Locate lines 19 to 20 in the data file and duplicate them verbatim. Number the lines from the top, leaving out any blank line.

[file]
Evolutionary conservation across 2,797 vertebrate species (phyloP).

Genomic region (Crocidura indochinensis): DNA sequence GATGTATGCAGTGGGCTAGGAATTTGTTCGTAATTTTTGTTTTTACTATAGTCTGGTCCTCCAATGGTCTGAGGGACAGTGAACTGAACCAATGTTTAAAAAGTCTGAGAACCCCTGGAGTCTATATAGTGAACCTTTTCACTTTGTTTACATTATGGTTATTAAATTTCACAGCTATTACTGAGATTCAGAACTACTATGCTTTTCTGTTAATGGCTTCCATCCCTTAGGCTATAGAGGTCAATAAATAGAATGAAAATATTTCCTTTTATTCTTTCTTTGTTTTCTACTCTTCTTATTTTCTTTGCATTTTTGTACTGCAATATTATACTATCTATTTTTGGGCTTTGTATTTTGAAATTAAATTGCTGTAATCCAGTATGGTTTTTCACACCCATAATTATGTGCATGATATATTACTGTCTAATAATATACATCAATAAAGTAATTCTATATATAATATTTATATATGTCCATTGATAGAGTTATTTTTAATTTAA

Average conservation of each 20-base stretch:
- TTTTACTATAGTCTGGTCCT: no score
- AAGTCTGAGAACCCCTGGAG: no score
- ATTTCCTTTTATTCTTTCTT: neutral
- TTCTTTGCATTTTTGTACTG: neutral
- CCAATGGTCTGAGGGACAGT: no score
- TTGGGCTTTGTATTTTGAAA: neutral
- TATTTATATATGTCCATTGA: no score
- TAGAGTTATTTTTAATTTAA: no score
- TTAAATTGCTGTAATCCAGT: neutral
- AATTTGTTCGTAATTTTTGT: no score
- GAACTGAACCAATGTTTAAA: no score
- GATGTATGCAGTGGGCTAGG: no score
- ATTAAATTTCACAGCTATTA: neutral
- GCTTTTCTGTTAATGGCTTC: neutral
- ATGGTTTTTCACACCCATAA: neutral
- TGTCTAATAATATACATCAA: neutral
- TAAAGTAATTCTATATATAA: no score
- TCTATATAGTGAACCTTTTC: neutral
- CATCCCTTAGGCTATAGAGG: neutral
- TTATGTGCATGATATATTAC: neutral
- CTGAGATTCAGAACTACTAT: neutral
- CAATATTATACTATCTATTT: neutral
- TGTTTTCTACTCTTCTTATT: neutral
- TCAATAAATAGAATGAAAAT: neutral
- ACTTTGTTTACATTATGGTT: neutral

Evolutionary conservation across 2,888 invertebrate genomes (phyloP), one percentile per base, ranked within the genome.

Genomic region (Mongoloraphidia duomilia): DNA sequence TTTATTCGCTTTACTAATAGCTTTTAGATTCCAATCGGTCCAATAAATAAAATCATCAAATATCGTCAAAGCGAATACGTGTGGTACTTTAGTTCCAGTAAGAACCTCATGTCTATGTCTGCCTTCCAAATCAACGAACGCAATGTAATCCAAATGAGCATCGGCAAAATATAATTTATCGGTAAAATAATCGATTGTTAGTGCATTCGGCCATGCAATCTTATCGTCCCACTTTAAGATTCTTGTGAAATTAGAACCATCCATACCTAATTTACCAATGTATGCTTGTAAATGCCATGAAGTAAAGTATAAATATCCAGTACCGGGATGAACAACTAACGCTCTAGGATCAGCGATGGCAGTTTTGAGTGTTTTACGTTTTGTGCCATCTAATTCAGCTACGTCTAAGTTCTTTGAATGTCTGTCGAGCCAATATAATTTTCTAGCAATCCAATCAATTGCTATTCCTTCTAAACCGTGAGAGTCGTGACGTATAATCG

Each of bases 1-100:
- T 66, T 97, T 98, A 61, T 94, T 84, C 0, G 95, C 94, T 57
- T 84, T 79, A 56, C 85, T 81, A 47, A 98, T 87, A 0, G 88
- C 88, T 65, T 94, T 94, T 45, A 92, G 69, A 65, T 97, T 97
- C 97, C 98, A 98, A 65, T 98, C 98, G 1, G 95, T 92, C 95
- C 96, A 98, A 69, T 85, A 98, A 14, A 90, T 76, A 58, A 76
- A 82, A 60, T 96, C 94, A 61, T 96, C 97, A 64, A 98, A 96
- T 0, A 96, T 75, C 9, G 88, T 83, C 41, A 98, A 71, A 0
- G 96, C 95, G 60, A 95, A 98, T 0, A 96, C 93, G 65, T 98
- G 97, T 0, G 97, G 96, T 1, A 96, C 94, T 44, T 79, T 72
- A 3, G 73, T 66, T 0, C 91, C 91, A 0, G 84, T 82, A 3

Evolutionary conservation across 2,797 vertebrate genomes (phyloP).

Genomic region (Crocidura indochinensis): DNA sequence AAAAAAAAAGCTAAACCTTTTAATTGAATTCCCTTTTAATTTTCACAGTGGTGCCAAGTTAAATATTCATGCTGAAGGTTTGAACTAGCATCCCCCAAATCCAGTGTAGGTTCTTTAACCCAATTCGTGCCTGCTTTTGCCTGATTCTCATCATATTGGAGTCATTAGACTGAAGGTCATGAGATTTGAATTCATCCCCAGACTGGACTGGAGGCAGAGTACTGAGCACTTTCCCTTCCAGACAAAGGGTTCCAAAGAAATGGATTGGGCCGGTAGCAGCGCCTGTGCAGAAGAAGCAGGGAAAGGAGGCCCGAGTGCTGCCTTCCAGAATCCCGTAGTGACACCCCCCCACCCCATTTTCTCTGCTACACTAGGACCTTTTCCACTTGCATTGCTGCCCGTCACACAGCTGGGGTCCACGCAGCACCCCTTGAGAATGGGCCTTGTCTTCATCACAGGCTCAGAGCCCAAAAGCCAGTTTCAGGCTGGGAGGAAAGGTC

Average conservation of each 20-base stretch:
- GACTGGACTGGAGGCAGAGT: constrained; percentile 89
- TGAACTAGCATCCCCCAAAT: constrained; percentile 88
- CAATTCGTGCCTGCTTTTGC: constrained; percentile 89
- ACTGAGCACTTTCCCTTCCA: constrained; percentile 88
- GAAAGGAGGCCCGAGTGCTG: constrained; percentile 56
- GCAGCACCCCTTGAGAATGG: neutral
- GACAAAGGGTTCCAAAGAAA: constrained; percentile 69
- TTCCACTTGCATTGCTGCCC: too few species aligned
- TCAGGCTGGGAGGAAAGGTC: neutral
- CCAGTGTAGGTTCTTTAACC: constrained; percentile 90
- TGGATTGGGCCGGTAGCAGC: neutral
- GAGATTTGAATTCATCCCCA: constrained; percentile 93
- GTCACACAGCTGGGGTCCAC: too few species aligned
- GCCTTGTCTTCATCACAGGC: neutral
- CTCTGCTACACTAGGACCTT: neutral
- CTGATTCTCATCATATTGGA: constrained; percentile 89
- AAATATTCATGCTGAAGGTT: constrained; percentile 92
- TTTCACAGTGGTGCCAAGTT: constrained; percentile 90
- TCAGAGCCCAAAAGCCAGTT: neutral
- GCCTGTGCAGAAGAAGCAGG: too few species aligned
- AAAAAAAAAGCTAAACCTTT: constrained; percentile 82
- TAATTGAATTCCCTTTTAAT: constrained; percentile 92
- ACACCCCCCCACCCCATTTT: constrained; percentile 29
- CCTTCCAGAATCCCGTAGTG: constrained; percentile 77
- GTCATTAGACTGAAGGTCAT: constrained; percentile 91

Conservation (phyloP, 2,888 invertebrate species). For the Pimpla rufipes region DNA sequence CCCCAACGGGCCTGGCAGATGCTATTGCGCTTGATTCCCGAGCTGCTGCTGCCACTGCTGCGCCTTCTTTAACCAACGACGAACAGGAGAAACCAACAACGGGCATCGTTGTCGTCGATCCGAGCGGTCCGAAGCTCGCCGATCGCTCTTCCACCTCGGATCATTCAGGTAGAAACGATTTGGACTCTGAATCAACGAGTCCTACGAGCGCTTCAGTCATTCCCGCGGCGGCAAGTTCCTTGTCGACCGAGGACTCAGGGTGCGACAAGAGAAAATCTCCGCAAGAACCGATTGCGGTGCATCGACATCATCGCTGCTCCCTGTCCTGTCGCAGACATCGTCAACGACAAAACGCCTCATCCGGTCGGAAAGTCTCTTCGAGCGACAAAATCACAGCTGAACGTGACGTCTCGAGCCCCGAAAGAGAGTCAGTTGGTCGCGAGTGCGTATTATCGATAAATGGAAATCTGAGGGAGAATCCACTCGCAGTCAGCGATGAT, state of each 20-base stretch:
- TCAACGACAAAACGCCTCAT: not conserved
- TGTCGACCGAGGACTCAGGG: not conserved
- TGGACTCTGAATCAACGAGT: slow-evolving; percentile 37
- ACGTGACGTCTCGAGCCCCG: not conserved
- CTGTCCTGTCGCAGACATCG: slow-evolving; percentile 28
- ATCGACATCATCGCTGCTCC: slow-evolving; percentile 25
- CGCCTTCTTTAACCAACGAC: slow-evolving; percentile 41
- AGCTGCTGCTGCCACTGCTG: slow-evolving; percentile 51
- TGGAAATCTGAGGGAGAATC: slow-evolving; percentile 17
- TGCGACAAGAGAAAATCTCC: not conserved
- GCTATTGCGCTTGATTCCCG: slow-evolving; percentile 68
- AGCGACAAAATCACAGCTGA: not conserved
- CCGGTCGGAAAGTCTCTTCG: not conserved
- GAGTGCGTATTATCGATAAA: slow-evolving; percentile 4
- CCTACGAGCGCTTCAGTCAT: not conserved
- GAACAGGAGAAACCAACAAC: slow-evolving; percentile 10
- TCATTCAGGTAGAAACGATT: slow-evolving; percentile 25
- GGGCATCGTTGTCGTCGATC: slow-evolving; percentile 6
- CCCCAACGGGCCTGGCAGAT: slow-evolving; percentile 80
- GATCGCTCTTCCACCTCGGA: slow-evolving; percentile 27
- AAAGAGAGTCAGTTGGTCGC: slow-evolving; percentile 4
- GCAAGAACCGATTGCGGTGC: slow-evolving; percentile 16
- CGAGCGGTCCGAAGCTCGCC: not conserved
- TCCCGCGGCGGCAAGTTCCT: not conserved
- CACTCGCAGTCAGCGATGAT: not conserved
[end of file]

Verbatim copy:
- TGTCTAATAATATACATCAA: neutral
- TAAAGTAATTCTATATATAA: no score